After a skirmish that ran along party lines, the House Telecommunications Subcommittee last week passed a bill, 11 to 5, that would keep the FCC from requiring religious broadcasters to meet programming standards to qualify for noncommercial educational broadcast licenses.
"This gives me the eerie feeling that if we don't legislate in this arena, the FCC once again will try to impose onerous restrictions on religious broadcasters," said Rep. Billy Tauzin (R-La.), subcommittee chairman.
Ranking member Ed Markey (D-Mass.) tried to amend the measure so that religious broadcasters would have to include an "educational" component in their programming, but Markey's amendment failed after a testy debate between Republicans and Democrats on the panel.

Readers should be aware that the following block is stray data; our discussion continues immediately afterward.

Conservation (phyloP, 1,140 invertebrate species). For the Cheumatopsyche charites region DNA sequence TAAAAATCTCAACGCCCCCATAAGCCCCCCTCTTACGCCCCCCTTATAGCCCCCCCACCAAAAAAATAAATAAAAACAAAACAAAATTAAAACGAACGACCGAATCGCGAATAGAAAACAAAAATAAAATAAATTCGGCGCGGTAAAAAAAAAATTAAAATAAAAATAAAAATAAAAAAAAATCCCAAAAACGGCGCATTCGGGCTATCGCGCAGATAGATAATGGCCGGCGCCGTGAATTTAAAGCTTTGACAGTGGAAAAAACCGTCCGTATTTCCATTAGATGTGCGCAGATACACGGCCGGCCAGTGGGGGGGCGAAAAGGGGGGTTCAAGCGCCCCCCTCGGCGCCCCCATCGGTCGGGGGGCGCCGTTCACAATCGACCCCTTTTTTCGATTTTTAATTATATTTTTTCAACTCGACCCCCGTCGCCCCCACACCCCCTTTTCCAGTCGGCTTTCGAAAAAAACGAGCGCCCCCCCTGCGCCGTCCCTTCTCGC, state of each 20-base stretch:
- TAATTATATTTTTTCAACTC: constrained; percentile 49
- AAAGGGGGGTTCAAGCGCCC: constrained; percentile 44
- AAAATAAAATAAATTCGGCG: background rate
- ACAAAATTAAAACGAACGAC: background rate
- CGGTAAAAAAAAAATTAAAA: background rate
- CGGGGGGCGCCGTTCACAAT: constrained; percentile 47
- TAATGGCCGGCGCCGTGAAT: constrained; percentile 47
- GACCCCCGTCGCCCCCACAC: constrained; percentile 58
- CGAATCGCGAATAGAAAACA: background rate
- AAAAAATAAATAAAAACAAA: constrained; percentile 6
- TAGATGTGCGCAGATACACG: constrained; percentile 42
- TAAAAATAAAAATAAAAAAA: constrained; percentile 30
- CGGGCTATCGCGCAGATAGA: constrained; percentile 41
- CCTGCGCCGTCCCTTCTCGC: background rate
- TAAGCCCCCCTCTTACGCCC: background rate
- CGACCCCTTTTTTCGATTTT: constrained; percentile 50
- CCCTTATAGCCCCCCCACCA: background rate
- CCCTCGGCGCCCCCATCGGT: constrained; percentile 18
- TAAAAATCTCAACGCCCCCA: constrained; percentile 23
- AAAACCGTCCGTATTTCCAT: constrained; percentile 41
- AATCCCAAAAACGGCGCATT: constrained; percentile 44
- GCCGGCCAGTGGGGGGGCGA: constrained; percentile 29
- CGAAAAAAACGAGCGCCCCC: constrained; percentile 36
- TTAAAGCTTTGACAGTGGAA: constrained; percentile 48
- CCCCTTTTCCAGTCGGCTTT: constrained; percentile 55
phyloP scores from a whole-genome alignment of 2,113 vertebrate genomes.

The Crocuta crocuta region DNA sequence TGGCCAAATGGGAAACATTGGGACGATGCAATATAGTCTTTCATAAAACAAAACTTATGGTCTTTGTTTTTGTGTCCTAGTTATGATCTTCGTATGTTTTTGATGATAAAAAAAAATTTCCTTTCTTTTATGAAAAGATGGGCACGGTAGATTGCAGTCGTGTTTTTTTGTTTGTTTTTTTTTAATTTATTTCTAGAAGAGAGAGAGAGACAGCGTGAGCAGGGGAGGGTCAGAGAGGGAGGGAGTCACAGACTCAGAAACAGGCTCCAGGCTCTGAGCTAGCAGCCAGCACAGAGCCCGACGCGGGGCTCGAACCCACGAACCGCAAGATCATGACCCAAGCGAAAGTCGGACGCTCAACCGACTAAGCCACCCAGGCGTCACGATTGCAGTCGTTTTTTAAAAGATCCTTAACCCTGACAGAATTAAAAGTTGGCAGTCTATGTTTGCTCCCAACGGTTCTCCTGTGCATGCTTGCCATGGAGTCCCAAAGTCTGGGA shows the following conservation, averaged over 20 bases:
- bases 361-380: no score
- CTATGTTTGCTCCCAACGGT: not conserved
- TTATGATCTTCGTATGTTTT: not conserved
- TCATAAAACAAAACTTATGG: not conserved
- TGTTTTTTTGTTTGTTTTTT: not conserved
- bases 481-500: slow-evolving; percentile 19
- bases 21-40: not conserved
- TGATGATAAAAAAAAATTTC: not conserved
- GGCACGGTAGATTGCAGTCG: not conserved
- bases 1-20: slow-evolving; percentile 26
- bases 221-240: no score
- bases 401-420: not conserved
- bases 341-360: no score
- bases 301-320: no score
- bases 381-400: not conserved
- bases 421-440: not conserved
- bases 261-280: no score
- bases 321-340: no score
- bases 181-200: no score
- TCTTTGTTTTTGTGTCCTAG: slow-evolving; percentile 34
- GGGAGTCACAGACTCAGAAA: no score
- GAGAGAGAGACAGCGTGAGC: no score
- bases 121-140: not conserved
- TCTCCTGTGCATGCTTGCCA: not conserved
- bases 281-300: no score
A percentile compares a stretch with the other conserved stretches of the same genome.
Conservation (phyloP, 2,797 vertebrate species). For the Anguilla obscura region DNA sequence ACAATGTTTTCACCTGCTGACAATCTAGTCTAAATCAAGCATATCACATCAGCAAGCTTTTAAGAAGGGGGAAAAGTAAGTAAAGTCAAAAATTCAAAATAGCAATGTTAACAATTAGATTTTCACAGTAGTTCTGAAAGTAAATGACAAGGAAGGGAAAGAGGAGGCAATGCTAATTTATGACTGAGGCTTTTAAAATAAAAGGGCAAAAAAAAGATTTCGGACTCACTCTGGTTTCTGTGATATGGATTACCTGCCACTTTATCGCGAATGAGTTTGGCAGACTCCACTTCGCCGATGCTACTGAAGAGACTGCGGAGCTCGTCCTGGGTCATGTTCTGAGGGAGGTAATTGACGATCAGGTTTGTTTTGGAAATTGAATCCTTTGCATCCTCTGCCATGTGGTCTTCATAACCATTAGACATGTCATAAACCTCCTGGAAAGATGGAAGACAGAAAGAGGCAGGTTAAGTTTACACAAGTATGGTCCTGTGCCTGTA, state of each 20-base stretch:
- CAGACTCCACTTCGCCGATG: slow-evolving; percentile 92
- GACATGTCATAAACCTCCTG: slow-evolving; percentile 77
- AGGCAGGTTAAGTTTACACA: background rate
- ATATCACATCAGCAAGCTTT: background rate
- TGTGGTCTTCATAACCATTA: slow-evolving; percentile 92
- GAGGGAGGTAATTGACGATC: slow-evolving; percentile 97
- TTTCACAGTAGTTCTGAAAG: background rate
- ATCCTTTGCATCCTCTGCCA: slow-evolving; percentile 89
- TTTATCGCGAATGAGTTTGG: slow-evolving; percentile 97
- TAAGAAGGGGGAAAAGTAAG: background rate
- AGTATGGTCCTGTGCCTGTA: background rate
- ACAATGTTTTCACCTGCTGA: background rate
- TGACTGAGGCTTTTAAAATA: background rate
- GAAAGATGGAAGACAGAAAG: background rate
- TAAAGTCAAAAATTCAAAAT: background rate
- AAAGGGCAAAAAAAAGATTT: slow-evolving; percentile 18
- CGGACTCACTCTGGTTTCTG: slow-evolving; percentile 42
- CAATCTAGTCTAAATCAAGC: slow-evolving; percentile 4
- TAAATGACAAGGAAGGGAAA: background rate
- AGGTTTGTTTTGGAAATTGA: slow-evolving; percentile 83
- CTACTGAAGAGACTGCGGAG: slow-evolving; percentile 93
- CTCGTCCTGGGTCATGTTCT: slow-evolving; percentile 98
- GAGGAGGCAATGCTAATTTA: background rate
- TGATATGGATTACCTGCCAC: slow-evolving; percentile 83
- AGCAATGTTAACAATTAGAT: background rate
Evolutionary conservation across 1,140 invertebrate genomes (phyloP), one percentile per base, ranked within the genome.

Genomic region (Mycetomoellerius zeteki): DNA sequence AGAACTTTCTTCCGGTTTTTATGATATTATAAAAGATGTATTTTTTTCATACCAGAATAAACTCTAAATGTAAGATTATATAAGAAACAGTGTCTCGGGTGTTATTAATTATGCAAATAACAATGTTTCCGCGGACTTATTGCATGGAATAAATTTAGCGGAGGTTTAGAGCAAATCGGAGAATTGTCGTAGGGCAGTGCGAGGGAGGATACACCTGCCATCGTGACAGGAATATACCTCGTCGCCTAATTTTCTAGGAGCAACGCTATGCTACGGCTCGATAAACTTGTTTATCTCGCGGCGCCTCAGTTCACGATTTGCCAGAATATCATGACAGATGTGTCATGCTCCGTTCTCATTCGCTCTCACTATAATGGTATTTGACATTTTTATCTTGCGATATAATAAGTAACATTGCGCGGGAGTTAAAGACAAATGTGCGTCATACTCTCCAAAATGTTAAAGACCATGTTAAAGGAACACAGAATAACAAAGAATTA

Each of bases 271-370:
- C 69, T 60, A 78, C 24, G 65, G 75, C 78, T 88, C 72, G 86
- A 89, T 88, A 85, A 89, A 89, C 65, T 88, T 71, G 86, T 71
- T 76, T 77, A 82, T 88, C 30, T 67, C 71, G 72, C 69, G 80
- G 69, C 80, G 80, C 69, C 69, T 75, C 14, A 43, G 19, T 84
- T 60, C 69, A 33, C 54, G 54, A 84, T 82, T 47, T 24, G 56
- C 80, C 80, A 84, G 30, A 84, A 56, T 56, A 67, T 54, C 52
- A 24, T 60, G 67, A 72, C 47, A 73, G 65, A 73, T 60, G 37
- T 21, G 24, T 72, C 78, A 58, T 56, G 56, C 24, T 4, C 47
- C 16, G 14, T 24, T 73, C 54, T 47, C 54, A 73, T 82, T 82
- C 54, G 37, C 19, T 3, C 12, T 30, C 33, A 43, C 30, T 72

The vote comes after the FCC in January briefly ruled that WQED Pittsburgh, an owner of two non-commercial stations, would have to adhere to specific content guidelines in order to transfer the noncommercial license of one of its stations, WQEX(TV), to religious broadcaster Cornerstone Television.
The FCC remanded the order later that month.